If the University has an unscheduled closing, all instructors are encouraged to offer additional face to face or virtual office hours to facilitate transmission and understanding of the materials missed. In addition, the instructor may hold class during the regularly scheduled meeting time in an alternate format that makes use of existing technology available to the majority of students. The instructor may also schedule make-up class(es) at a time convenient to the maximum number of students. The materials will be made available in paper and/or electronic form for those students who cannot attend the alternate format or make-up class meetings.


Prof. Milton said it seemed obvious that instructors could schedule outside of class; he questioned the need for the addition.  Prof. Brown replied that it was not obvious to everyone.  By having language in the handbook, faculty members would know what they are allowed to do, and students would know that they are responsible for the material.  The Senate will consider the proposal at the next meeting.





University College Dean Doug Gaffin said he was asked to tell the Senate about the new student academic services building, which is called Wagner Hall.  He distributed an article, available online, that described the thinking that went into the building.  The building came about as a result of some discussions concerning graduation and retention.  A subcommittee looked at other schools across the country that had similar student quality but were outperforming us in graduation and retention.  One of the findings was OU did not have a comprehensive, centralized facility for tutoring and learning assistance, nor did it have bridge programs.  The group worked with the development office to put a proposal together to attract donations for a new building.  Lissa and Cy Wagner from Midland, Texas gave the lead gift, and a bond issue filled in the gaps.  A wish list was developed of the services that should go into the building.  Some were already in existence, such as the Writing Center, Housing and Learning Center, Project Threshold, and Graduation office.  The size had to be reduced because of the amount of the funding available.  Administrators had to make logical calls on what things needed to go together, where they could double up on space, what services needed to go into quiet areas, and how many classrooms were needed.  Wagner Hall houses the University College academic advising center.  Ten advisers advise almost all of the freshman class – about 3500 students – plus carryover students, for a total of around 5500 students per year.  The building has five classrooms, three on the first floor, with expandable walls, movable furniture, distance education capabilities, and the latest technology, and two classrooms on the second floor.  The Center for Student Advancement on the first floor is for students who do not make the grade in their degree-granting colleges.  These “stopped-out” students can go to CSA to get re-tooled into other majors or other schools.  The Strategy for Success courses are for students who are new, on probation or on notice so they can find out what is getting in the way of their success.  The Freshman Programs office houses the Gateway to College Learning courses and freshman seminars.  Other programs in the building include the Writing Center, Assessment and Learning Center, Graduation office, and Project Threshold, a federally-supported program that serves mostly first-generation college students.  The student study rooms have been really popular.  The building has a beautiful atrium and wireless Internet.  The Assessment and Learning Center runs the Action Tutoring program, which provides tutoring for the hardest classes for students, especially freshmen.  Two modes of Action Tutoring are offered:  one-on-one and small group.  The Action Center model offers sessions by faculty and peer learning assistants in the evening.  Because of space limitations, tutoring also is held in other classrooms across campus.  In just this short time, almost 4000 students have been tutored.  Wagner Hall provides one-stop shopping for students.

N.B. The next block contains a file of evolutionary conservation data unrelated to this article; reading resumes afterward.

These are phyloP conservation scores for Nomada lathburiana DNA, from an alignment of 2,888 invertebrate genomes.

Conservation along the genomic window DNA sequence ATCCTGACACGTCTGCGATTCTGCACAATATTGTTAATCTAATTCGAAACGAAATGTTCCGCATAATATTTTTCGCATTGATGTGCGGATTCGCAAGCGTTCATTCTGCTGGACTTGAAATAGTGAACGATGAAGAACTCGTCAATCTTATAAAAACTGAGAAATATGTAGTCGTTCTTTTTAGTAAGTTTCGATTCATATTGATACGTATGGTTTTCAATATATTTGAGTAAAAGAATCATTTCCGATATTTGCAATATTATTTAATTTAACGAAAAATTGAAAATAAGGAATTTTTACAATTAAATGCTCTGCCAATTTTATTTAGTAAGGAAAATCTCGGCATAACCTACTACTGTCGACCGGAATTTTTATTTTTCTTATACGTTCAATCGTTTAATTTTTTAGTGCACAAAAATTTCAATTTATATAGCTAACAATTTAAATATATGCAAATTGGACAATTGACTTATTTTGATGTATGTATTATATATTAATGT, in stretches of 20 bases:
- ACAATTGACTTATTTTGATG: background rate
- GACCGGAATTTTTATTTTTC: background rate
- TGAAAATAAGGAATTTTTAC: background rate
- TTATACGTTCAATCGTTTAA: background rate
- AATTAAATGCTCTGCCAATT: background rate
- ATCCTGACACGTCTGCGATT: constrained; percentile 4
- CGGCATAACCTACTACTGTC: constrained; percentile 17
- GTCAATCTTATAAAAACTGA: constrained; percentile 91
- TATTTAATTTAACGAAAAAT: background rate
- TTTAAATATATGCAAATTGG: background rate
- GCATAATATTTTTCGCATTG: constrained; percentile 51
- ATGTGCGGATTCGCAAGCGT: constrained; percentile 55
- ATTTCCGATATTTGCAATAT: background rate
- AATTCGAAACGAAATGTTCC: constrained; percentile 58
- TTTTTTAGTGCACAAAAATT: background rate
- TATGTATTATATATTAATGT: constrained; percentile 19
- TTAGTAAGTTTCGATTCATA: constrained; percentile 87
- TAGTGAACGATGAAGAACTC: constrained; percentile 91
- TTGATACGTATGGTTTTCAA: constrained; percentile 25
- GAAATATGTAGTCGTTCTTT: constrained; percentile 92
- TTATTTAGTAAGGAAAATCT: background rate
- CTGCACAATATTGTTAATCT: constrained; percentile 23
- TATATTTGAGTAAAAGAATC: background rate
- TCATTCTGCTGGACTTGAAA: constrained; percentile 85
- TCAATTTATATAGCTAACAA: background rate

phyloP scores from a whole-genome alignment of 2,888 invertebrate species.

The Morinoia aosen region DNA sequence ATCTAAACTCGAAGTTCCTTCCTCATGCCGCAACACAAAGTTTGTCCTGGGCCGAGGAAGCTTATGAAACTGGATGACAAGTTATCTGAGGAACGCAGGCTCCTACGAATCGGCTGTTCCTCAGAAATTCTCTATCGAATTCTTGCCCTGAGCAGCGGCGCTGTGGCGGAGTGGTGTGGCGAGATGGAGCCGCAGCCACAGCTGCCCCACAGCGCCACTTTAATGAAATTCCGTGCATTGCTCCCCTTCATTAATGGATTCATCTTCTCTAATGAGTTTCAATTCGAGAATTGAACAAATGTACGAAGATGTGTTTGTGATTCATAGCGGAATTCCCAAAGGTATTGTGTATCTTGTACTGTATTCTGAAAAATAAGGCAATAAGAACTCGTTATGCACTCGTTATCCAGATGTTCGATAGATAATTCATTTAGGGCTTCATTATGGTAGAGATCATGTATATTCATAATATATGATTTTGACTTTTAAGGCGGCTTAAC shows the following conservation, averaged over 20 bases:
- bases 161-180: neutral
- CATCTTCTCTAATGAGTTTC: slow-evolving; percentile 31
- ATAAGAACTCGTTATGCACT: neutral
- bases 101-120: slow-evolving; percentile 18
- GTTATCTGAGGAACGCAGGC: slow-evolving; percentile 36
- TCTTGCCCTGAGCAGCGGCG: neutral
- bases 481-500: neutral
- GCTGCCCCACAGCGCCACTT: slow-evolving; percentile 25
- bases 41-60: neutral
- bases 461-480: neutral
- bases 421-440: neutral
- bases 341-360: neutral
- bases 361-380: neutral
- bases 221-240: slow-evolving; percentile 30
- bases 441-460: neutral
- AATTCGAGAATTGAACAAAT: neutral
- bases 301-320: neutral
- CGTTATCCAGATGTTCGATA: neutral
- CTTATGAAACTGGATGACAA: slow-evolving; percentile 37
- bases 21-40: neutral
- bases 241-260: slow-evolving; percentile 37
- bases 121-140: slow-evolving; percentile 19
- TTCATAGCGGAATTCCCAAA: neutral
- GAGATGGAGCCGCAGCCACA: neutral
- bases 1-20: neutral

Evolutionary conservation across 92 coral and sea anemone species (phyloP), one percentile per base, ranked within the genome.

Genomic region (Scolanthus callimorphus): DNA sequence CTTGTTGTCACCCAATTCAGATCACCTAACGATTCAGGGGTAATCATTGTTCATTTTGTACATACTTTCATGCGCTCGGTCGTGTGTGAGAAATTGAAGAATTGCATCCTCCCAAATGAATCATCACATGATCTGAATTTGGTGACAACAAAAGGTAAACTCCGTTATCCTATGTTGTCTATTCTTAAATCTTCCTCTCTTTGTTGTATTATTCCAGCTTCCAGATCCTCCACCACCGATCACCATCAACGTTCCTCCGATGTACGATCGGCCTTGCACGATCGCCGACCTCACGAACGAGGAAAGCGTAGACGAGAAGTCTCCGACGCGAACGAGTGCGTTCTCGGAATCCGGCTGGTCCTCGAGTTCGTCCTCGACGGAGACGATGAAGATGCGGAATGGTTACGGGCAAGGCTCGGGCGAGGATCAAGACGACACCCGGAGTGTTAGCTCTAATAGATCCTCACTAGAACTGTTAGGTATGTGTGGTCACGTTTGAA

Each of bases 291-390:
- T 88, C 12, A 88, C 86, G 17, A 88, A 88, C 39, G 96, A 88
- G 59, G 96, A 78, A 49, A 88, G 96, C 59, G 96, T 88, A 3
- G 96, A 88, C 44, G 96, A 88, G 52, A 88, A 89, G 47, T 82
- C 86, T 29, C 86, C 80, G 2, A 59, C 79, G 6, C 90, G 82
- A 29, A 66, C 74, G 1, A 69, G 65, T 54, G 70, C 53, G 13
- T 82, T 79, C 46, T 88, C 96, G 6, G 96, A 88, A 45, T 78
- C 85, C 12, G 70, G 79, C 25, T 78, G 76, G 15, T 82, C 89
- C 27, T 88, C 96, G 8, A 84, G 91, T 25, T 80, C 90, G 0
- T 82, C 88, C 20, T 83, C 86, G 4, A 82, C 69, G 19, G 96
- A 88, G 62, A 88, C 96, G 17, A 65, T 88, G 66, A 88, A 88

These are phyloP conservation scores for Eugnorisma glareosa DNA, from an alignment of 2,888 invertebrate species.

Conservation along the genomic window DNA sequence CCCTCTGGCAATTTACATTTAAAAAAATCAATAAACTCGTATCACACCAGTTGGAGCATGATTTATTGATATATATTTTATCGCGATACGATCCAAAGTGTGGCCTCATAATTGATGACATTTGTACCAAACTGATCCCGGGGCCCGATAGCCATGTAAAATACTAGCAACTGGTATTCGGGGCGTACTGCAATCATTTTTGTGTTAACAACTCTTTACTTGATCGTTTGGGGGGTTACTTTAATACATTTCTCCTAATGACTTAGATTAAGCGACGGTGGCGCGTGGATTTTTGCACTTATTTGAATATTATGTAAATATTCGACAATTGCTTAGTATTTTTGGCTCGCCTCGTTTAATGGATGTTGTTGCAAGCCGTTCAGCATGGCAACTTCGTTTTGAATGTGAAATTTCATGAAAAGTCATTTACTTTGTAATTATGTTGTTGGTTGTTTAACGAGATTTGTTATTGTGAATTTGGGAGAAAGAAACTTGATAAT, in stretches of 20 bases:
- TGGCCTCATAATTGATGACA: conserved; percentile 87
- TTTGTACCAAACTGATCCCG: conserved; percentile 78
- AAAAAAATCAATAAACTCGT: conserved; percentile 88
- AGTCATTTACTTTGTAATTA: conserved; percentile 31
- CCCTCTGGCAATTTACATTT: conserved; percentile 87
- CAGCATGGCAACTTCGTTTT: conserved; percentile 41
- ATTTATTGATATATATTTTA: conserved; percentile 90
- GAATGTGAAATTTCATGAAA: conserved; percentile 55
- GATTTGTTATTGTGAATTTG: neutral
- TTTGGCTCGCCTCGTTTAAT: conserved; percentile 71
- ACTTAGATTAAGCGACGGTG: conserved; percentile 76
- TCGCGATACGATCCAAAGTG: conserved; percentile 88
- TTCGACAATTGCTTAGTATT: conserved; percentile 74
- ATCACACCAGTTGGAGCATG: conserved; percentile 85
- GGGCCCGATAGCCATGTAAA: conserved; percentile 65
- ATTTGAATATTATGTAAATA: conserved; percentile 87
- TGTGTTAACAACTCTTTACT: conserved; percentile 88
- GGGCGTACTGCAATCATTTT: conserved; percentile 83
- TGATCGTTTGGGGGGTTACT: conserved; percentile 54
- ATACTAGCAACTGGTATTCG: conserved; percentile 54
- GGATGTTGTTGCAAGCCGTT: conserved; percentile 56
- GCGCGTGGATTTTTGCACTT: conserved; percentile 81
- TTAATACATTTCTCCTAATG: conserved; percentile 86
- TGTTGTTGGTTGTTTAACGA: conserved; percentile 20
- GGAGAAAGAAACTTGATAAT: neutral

Provost Mergler mentioned the summer enrollment program.  Dean Gaffin said the program, which starts the week after classes end, enrolls next year’s class.  Fifty students are served every day for 52 days.  With the new building, parents can wait in the atrium while the students are being advised.